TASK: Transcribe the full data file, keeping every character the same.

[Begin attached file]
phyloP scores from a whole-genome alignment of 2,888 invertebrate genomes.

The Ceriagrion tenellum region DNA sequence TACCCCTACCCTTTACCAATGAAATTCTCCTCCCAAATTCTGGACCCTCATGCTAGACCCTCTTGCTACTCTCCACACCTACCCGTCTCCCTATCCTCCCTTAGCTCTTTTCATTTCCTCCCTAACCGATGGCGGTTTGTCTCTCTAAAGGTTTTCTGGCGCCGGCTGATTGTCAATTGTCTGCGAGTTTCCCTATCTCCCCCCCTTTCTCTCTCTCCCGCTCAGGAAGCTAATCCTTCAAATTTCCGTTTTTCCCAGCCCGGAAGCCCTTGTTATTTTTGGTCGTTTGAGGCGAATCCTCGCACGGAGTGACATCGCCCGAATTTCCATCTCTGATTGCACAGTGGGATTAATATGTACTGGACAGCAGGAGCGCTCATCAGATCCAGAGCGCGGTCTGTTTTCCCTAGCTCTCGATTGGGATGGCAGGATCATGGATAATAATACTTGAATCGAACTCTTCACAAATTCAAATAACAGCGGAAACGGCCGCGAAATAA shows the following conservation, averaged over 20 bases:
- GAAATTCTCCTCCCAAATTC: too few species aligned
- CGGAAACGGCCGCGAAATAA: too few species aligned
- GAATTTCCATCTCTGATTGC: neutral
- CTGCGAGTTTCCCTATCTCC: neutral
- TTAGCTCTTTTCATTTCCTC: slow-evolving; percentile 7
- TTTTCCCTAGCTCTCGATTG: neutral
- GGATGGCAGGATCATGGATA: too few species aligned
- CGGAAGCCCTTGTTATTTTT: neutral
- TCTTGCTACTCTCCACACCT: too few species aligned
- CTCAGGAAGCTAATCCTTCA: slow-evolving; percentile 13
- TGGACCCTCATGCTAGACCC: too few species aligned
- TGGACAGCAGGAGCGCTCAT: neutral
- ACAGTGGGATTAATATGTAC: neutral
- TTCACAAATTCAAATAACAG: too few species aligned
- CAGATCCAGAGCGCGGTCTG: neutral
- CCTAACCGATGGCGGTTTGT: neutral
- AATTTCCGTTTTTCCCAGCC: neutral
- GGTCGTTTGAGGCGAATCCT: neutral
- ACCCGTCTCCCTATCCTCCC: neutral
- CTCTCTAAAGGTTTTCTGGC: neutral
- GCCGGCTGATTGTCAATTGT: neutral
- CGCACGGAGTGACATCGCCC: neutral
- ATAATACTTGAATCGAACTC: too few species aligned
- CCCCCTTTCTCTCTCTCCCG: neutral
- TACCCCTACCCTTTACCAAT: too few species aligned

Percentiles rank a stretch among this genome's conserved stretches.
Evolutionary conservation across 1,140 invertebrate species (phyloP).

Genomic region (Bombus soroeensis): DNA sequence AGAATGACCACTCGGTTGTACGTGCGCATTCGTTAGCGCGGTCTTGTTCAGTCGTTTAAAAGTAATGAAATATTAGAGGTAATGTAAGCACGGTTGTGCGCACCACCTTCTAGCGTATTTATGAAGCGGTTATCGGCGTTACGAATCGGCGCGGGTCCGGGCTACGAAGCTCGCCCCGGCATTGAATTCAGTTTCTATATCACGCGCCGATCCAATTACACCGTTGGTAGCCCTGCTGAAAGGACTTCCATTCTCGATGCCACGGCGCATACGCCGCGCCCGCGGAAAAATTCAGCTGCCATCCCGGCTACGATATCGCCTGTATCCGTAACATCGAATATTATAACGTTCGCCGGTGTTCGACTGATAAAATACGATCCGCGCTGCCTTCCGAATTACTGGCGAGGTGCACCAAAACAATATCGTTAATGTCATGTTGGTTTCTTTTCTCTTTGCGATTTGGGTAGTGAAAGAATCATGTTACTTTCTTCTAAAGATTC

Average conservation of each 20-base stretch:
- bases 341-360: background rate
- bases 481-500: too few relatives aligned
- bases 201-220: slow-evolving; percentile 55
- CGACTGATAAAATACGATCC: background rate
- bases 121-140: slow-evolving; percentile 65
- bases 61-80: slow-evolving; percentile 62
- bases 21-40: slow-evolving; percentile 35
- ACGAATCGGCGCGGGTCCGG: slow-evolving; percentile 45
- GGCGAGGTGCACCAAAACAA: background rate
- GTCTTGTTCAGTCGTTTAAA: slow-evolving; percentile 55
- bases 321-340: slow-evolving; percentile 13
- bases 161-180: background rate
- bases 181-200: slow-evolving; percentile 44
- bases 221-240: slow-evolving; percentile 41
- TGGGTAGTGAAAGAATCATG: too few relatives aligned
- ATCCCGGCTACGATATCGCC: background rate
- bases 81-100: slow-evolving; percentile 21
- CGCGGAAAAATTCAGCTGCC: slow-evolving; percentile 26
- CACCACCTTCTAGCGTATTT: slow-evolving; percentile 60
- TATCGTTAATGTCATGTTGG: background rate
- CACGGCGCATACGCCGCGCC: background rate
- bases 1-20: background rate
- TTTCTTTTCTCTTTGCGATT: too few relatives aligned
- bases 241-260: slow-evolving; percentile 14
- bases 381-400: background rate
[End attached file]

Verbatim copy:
phyloP scores from a whole-genome alignment of 2,888 invertebrate genomes.

The Ceriagrion tenellum region DNA sequence TACCCCTACCCTTTACCAATGAAATTCTCCTCCCAAATTCTGGACCCTCATGCTAGACCCTCTTGCTACTCTCCACACCTACCCGTCTCCCTATCCTCCCTTAGCTCTTTTCATTTCCTCCCTAACCGATGGCGGTTTGTCTCTCTAAAGGTTTTCTGGCGCCGGCTGATTGTCAATTGTCTGCGAGTTTCCCTATCTCCCCCCCTTTCTCTCTCTCCCGCTCAGGAAGCTAATCCTTCAAATTTCCGTTTTTCCCAGCCCGGAAGCCCTTGTTATTTTTGGTCGTTTGAGGCGAATCCTCGCACGGAGTGACATCGCCCGAATTTCCATCTCTGATTGCACAGTGGGATTAATATGTACTGGACAGCAGGAGCGCTCATCAGATCCAGAGCGCGGTCTGTTTTCCCTAGCTCTCGATTGGGATGGCAGGATCATGGATAATAATACTTGAATCGAACTCTTCACAAATTCAAATAACAGCGGAAACGGCCGCGAAATAA shows the following conservation, averaged over 20 bases:
- GAAATTCTCCTCCCAAATTC: too few species aligned
- CGGAAACGGCCGCGAAATAA: too few species aligned
- GAATTTCCATCTCTGATTGC: neutral
- CTGCGAGTTTCCCTATCTCC: neutral
- TTAGCTCTTTTCATTTCCTC: slow-evolving; percentile 7
- TTTTCCCTAGCTCTCGATTG: neutral
- GGATGGCAGGATCATGGATA: too few species aligned
- CGGAAGCCCTTGTTATTTTT: neutral
- TCTTGCTACTCTCCACACCT: too few species aligned
- CTCAGGAAGCTAATCCTTCA: slow-evolving; percentile 13
- TGGACCCTCATGCTAGACCC: too few species aligned
- TGGACAGCAGGAGCGCTCAT: neutral
- ACAGTGGGATTAATATGTAC: neutral
- TTCACAAATTCAAATAACAG: too few species aligned
- CAGATCCAGAGCGCGGTCTG: neutral
- CCTAACCGATGGCGGTTTGT: neutral
- AATTTCCGTTTTTCCCAGCC: neutral
- GGTCGTTTGAGGCGAATCCT: neutral
- ACCCGTCTCCCTATCCTCCC: neutral
- CTCTCTAAAGGTTTTCTGGC: neutral
- GCCGGCTGATTGTCAATTGT: neutral
- CGCACGGAGTGACATCGCCC: neutral
- ATAATACTTGAATCGAACTC: too few species aligned
- CCCCCTTTCTCTCTCTCCCG: neutral
- TACCCCTACCCTTTACCAAT: too few species aligned

Percentiles rank a stretch among this genome's conserved stretches.
Evolutionary conservation across 1,140 invertebrate species (phyloP).

Genomic region (Bombus soroeensis): DNA sequence AGAATGACCACTCGGTTGTACGTGCGCATTCGTTAGCGCGGTCTTGTTCAGTCGTTTAAAAGTAATGAAATATTAGAGGTAATGTAAGCACGGTTGTGCGCACCACCTTCTAGCGTATTTATGAAGCGGTTATCGGCGTTACGAATCGGCGCGGGTCCGGGCTACGAAGCTCGCCCCGGCATTGAATTCAGTTTCTATATCACGCGCCGATCCAATTACACCGTTGGTAGCCCTGCTGAAAGGACTTCCATTCTCGATGCCACGGCGCATACGCCGCGCCCGCGGAAAAATTCAGCTGCCATCCCGGCTACGATATCGCCTGTATCCGTAACATCGAATATTATAACGTTCGCCGGTGTTCGACTGATAAAATACGATCCGCGCTGCCTTCCGAATTACTGGCGAGGTGCACCAAAACAATATCGTTAATGTCATGTTGGTTTCTTTTCTCTTTGCGATTTGGGTAGTGAAAGAATCATGTTACTTTCTTCTAAAGATTC

Average conservation of each 20-base stretch:
- bases 341-360: background rate
- bases 481-500: too few relatives aligned
- bases 201-220: slow-evolving; percentile 55
- CGACTGATAAAATACGATCC: background rate
- bases 121-140: slow-evolving; percentile 65
- bases 61-80: slow-evolving; percentile 62
- bases 21-40: slow-evolving; percentile 35
- ACGAATCGGCGCGGGTCCGG: slow-evolving; percentile 45
- GGCGAGGTGCACCAAAACAA: background rate
- GTCTTGTTCAGTCGTTTAAA: slow-evolving; percentile 55
- bases 321-340: slow-evolving; percentile 13
- bases 161-180: background rate
- bases 181-200: slow-evolving; percentile 44
- bases 221-240: slow-evolving; percentile 41
- TGGGTAGTGAAAGAATCATG: too few relatives aligned
- ATCCCGGCTACGATATCGCC: background rate
- bases 81-100: slow-evolving; percentile 21
- CGCGGAAAAATTCAGCTGCC: slow-evolving; percentile 26
- CACCACCTTCTAGCGTATTT: slow-evolving; percentile 60
- TATCGTTAATGTCATGTTGG: background rate
- CACGGCGCATACGCCGCGCC: background rate
- bases 1-20: background rate
- TTTCTTTTCTCTTTGCGATT: too few relatives aligned
- bases 241-260: slow-evolving; percentile 14
- bases 381-400: background rate